by Mitch Kokai
Senior Political Analyst, John Locke Foundation
French economist Thomas Piketty generated plenty of publicity last spring for his book bemoaning income inequality and calling for large-scale tax increases. Michael Barone‘s latest column posted at Human Events reminds us that Piketty’s ideas did not crop up during the recent election campaign.
Liberal economists and pundits hoped that his revelations would finally get politicians to support policies like Piketty’s 80 percent tax rate on high incomes and progressive tax on great wealth — and get the masses to vote for them.
So far it hasn’t happened here or just about anywhere.
You didn’t see any campaign ads calling for Piketty taxes this fall. You didn’t even see any ads hailing Democrats for having raised taxes on high earners in early 2013. Democratic candidates in seriously contested races didn’t come close to advocating such policies. …
… Even after the election, some Democrats argue that they didn’t hit the issue hard enough. One Democrat’s advice to President Obama, according to Politico, “is focus on income inequality, and talk about and propose things, and just be a fierce advocate of addressing the economic divide. That will leave people after two years saying the Democratic Party really stands for something.”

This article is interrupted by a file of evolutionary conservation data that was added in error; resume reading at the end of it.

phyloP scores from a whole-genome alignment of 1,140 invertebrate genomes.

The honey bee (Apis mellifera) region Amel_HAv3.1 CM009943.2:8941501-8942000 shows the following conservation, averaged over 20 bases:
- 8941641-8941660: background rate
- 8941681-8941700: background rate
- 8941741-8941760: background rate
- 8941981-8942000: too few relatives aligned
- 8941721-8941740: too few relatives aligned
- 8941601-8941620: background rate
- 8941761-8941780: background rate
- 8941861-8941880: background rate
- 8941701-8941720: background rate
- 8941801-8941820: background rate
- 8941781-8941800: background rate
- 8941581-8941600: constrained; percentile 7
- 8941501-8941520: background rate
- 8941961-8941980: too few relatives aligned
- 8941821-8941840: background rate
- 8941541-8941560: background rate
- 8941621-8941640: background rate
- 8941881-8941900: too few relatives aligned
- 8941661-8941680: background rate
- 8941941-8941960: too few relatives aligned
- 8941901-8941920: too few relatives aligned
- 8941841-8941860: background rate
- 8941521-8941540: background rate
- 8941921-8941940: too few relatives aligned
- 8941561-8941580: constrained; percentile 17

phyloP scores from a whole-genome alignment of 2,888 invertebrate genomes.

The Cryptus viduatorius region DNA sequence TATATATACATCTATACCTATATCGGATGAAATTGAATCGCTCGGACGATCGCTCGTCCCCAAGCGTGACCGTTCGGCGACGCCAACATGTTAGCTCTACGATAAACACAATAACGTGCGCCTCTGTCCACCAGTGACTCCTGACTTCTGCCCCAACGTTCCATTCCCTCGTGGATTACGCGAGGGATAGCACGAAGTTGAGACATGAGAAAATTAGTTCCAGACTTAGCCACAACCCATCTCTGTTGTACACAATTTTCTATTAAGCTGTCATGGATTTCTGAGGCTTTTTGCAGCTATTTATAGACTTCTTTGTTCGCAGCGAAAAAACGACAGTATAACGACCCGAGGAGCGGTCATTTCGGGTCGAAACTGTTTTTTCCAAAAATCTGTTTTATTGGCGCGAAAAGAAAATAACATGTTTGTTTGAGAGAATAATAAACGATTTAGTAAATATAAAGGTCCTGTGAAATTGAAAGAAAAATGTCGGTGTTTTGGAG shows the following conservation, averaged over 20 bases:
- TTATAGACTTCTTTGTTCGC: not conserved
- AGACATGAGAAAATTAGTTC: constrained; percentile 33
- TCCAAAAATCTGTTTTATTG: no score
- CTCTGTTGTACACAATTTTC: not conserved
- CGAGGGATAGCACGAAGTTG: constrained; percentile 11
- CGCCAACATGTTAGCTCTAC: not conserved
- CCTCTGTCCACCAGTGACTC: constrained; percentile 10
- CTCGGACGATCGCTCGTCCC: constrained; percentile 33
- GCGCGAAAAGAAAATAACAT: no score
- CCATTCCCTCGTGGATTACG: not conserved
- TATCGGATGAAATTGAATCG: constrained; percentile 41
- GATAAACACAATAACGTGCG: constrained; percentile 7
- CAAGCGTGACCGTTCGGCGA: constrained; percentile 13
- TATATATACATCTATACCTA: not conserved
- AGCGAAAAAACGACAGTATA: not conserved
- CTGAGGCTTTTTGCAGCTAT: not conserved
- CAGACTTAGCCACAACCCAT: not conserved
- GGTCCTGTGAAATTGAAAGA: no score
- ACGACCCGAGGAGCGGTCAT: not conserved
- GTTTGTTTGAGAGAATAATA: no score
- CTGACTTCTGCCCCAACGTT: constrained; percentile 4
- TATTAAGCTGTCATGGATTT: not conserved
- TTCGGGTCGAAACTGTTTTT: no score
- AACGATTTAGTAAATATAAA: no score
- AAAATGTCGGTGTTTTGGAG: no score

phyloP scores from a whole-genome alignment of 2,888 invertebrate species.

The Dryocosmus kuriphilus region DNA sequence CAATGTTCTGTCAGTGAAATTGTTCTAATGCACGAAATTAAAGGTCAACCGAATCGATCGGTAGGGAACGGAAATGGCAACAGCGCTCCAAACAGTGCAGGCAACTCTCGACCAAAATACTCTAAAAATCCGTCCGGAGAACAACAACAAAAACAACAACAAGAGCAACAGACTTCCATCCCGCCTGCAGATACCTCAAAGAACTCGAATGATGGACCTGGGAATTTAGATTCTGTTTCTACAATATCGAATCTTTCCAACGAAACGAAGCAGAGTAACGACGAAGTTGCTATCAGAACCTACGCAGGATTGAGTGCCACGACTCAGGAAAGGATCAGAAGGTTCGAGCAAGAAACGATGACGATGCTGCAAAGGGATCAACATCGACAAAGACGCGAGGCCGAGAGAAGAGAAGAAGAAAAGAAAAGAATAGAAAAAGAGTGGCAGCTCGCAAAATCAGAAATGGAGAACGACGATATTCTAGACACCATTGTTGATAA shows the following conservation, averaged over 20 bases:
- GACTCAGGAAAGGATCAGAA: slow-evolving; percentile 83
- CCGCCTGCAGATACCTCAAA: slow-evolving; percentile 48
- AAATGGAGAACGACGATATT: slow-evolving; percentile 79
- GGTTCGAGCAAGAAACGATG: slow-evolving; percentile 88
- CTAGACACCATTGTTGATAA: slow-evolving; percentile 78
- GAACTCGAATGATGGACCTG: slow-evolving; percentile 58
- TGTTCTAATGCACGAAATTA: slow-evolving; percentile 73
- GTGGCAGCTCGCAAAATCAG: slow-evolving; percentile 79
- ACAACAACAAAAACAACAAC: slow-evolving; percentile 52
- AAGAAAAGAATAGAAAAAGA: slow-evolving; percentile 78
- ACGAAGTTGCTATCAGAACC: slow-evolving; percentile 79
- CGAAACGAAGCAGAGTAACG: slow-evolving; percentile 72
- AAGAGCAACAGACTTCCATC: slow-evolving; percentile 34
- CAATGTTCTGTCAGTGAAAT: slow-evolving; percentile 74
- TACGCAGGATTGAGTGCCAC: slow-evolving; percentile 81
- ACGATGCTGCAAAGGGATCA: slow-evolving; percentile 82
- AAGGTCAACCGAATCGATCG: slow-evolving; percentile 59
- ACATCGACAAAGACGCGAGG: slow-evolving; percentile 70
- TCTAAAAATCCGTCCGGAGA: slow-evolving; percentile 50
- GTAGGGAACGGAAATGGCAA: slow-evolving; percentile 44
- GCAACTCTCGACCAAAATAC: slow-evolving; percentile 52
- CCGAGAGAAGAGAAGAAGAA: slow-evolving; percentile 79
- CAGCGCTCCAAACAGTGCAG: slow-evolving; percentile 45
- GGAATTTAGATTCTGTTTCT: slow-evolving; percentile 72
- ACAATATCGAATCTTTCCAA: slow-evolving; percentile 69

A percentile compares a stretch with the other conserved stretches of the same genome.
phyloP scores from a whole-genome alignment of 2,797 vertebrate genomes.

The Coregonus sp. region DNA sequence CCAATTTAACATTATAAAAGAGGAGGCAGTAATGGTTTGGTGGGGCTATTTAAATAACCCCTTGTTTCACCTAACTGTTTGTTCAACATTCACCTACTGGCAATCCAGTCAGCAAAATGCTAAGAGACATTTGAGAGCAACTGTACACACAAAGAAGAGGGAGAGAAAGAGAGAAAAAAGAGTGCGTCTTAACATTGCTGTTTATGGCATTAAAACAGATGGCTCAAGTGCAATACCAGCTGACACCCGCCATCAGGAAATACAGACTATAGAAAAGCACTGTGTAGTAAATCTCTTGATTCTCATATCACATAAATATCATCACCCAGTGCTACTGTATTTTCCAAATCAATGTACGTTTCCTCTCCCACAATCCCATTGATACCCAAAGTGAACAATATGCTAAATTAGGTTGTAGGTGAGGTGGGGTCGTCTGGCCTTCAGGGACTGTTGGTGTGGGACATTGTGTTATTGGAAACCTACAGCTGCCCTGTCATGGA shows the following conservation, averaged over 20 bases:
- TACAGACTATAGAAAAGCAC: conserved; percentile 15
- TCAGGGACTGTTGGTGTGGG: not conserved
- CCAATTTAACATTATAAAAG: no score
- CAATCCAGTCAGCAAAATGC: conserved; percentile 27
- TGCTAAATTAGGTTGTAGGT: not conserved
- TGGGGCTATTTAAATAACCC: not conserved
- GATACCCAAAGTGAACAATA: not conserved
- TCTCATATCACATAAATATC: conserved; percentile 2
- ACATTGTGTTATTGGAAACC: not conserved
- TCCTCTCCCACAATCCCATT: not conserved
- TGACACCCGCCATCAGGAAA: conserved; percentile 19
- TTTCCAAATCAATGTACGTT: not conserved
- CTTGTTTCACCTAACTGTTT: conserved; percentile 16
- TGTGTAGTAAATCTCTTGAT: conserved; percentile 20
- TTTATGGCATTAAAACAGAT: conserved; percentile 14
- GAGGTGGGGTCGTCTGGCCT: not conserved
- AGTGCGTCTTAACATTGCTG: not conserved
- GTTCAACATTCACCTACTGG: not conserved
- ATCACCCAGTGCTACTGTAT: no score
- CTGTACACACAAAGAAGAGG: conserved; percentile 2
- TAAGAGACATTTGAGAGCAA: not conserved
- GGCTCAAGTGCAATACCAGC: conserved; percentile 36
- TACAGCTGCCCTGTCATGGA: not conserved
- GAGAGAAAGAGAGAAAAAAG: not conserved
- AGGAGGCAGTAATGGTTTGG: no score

“Propose things” — but what? A recent Congressional Budget Office report shows that when you measure federal taxes paid minus federal transfers received (welfare, food stamps, Social Security, etc.), the top 20 percent of earners pay an average of $46,500. The next 20 percent pay an average of $700. The bottom three-fifths get back more than they pay. Plus, the U.S. already relies more heavily on the income tax for revenues than any other advanced economy nation.
In other words, America already has lots of economic redistribution. American voters evidently sense that more redistribution would sap economic growth. They’re willing to throw a little to minimum wage earners, but they don’t want to kill the geese laying the golden eggs.
Americans are not alone in feeling that way. You don’t see much demand for Piketty policies in other countries either.